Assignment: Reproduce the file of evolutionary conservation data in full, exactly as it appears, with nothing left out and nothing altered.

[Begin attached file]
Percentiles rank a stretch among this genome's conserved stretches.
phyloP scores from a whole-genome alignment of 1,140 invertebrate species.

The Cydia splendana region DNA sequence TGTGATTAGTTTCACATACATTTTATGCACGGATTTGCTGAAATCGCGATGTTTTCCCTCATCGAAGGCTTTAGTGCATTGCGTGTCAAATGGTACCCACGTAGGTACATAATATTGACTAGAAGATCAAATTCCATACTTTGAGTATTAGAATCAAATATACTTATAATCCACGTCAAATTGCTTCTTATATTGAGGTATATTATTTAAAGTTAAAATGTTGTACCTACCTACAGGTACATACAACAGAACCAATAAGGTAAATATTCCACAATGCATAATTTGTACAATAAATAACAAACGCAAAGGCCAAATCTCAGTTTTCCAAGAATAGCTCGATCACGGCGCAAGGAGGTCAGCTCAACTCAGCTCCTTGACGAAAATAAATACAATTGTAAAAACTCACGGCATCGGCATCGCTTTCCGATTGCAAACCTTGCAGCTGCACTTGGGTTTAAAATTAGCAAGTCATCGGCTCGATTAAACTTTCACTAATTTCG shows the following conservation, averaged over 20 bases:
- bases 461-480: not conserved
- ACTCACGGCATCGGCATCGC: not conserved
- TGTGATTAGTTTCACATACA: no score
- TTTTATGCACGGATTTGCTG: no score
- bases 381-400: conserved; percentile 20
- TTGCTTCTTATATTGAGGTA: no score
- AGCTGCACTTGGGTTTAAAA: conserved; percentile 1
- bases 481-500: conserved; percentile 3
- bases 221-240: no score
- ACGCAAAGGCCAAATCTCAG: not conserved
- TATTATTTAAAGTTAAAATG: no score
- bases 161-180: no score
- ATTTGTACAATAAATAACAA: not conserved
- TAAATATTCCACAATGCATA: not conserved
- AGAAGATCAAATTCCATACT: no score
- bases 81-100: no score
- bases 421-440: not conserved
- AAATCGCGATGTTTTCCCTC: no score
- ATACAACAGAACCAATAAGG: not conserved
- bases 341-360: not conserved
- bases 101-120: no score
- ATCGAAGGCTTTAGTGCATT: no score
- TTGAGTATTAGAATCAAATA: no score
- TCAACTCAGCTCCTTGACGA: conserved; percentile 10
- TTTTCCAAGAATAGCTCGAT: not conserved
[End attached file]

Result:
Percentiles rank a stretch among this genome's conserved stretches.
phyloP scores from a whole-genome alignment of 1,140 invertebrate species.

The Cydia splendana region DNA sequence TGTGATTAGTTTCACATACATTTTATGCACGGATTTGCTGAAATCGCGATGTTTTCCCTCATCGAAGGCTTTAGTGCATTGCGTGTCAAATGGTACCCACGTAGGTACATAATATTGACTAGAAGATCAAATTCCATACTTTGAGTATTAGAATCAAATATACTTATAATCCACGTCAAATTGCTTCTTATATTGAGGTATATTATTTAAAGTTAAAATGTTGTACCTACCTACAGGTACATACAACAGAACCAATAAGGTAAATATTCCACAATGCATAATTTGTACAATAAATAACAAACGCAAAGGCCAAATCTCAGTTTTCCAAGAATAGCTCGATCACGGCGCAAGGAGGTCAGCTCAACTCAGCTCCTTGACGAAAATAAATACAATTGTAAAAACTCACGGCATCGGCATCGCTTTCCGATTGCAAACCTTGCAGCTGCACTTGGGTTTAAAATTAGCAAGTCATCGGCTCGATTAAACTTTCACTAATTTCG shows the following conservation, averaged over 20 bases:
- bases 461-480: not conserved
- ACTCACGGCATCGGCATCGC: not conserved
- TGTGATTAGTTTCACATACA: no score
- TTTTATGCACGGATTTGCTG: no score
- bases 381-400: conserved; percentile 20
- TTGCTTCTTATATTGAGGTA: no score
- AGCTGCACTTGGGTTTAAAA: conserved; percentile 1
- bases 481-500: conserved; percentile 3
- bases 221-240: no score
- ACGCAAAGGCCAAATCTCAG: not conserved
- TATTATTTAAAGTTAAAATG: no score
- bases 161-180: no score
- ATTTGTACAATAAATAACAA: not conserved
- TAAATATTCCACAATGCATA: not conserved
- AGAAGATCAAATTCCATACT: no score
- bases 81-100: no score
- bases 421-440: not conserved
- AAATCGCGATGTTTTCCCTC: no score
- ATACAACAGAACCAATAAGG: not conserved
- bases 341-360: not conserved
- bases 101-120: no score
- ATCGAAGGCTTTAGTGCATT: no score
- TTGAGTATTAGAATCAAATA: no score
- TCAACTCAGCTCCTTGACGA: conserved; percentile 10
- TTTTCCAAGAATAGCTCGAT: not conserved